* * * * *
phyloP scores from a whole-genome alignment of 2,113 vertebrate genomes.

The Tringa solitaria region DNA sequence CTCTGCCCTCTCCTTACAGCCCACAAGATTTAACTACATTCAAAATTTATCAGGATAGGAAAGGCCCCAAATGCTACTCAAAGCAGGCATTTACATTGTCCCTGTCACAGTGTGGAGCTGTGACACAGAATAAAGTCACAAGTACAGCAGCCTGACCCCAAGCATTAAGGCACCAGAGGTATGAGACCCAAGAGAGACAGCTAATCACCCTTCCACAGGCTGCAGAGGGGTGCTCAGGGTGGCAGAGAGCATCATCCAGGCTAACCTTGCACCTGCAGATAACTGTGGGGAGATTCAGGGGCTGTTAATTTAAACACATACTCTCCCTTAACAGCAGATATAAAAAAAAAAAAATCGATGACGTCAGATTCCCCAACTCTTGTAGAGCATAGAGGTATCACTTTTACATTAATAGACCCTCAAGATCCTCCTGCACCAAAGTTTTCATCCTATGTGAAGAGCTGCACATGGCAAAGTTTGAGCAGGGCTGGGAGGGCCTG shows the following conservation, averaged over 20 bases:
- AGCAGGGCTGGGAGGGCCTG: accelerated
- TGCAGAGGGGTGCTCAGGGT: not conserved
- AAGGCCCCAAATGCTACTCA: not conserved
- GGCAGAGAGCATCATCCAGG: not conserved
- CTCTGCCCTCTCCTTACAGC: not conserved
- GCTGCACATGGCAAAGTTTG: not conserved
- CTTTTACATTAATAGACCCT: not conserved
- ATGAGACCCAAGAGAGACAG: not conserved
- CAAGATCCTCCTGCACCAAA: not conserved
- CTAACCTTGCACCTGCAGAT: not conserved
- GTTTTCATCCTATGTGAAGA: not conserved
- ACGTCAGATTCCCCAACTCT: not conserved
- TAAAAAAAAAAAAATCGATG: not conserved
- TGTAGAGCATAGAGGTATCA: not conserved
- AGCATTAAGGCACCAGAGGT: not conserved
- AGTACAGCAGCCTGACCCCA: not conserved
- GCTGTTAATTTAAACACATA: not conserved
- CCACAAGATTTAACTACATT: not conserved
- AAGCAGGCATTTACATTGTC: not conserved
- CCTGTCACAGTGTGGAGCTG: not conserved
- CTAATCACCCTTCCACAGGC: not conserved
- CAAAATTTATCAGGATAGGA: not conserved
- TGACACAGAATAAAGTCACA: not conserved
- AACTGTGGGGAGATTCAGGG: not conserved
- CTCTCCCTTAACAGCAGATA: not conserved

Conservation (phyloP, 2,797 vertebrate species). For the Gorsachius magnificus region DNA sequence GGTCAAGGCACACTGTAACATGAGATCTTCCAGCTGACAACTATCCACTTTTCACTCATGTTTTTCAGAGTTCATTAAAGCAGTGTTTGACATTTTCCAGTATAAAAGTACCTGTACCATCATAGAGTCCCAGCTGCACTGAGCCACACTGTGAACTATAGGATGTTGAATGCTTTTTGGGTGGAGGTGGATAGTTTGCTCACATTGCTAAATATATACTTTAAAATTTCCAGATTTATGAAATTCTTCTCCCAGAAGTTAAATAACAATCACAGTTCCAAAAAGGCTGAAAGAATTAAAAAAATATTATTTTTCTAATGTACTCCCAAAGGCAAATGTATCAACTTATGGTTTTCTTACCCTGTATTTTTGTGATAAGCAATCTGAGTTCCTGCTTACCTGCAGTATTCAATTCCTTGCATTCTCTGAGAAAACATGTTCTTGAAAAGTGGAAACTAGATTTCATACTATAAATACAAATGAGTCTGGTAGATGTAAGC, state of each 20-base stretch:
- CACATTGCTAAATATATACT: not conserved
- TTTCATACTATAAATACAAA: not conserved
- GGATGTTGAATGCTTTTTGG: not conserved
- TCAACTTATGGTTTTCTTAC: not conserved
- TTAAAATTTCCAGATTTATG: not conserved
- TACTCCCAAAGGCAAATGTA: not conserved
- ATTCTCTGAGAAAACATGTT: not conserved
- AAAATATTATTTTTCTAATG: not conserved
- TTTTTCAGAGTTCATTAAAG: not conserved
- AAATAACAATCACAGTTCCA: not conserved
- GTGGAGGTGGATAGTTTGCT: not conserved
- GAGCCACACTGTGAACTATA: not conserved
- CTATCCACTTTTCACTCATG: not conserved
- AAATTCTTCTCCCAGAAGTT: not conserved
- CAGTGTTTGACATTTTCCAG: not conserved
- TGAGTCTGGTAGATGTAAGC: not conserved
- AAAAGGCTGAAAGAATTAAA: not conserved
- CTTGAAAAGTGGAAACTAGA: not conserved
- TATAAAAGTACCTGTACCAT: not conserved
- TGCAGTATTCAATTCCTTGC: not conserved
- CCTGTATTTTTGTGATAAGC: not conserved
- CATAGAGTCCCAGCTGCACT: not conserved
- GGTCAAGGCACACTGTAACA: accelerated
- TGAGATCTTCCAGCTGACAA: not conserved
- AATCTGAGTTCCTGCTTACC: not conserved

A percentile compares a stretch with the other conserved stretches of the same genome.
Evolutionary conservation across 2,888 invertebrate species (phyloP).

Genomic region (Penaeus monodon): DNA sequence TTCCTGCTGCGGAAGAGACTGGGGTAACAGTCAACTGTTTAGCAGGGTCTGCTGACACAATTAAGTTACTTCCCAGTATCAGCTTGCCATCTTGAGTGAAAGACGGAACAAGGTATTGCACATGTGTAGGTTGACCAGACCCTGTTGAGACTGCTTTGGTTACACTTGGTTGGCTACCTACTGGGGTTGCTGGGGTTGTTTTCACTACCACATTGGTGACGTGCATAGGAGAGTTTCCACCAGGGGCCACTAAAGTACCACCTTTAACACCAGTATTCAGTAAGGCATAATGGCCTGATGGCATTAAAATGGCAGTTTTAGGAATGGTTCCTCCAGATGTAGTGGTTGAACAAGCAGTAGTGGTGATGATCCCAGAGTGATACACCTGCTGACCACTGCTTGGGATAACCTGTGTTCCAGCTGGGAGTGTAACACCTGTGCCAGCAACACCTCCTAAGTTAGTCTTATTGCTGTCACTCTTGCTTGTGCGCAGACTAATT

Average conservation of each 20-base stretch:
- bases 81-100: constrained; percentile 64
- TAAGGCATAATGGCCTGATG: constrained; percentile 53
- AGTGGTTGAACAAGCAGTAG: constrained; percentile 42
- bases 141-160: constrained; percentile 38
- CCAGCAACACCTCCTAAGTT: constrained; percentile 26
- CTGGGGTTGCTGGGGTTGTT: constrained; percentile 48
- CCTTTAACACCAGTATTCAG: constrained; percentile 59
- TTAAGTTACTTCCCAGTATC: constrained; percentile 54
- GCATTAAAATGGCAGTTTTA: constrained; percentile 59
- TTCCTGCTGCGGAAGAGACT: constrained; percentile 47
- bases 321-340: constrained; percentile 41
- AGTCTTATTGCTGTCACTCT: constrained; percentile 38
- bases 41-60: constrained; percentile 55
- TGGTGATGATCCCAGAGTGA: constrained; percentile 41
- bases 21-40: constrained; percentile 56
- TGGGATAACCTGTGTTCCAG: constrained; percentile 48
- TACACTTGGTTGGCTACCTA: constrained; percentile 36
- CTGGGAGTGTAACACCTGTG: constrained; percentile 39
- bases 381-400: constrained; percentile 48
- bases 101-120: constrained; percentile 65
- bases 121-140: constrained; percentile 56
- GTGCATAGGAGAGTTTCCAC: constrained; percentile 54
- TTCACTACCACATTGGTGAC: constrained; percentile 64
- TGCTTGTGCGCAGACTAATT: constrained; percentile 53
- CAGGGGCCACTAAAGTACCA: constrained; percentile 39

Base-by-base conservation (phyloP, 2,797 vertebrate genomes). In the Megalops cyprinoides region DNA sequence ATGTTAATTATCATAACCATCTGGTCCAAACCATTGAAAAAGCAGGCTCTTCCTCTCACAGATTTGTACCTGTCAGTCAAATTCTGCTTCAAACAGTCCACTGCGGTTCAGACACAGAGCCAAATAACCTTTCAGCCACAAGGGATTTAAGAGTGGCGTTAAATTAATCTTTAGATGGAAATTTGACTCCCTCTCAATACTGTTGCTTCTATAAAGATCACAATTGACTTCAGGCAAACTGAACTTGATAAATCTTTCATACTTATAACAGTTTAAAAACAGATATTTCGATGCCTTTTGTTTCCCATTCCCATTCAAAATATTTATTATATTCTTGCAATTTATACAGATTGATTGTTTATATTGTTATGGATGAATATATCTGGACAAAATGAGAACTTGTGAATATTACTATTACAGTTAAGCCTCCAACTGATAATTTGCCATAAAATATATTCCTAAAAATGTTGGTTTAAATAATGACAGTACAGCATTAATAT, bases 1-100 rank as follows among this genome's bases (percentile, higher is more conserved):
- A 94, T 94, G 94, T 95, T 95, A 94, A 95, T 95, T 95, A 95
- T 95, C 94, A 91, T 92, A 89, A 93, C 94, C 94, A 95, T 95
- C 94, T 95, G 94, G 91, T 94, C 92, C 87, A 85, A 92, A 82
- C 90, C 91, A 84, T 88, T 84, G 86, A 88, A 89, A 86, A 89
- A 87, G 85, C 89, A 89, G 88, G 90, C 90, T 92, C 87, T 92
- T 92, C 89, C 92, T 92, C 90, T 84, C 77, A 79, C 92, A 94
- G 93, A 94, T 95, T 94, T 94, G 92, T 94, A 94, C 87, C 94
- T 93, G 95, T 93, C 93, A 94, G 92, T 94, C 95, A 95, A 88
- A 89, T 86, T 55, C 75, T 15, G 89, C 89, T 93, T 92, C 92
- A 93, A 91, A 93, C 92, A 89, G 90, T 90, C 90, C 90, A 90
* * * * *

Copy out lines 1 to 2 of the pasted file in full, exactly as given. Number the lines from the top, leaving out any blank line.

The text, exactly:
phyloP scores from a whole-genome alignment of 2,113 vertebrate genomes.

The Tringa solitaria region DNA sequence CTCTGCCCTCTCCTTACAGCCCACAAGATTTAACTACATTCAAAATTTATCAGGATAGGAAAGGCCCCAAATGCTACTCAAAGCAGGCATTTACATTGTCCCTGTCACAGTGTGGAGCTGTGACACAGAATAAAGTCACAAGTACAGCAGCCTGACCCCAAGCATTAAGGCACCAGAGGTATGAGACCCAAGAGAGACAGCTAATCACCCTTCCACAGGCTGCAGAGGGGTGCTCAGGGTGGCAGAGAGCATCATCCAGGCTAACCTTGCACCTGCAGATAACTGTGGGGAGATTCAGGGGCTGTTAATTTAAACACATACTCTCCCTTAACAGCAGATATAAAAAAAAAAAAATCGATGACGTCAGATTCCCCAACTCTTGTAGAGCATAGAGGTATCACTTTTACATTAATAGACCCTCAAGATCCTCCTGCACCAAAGTTTTCATCCTATGTGAAGAGCTGCACATGGCAAAGTTTGAGCAGGGCTGGGAGGGCCTG shows the following conservation, averaged over 20 bases: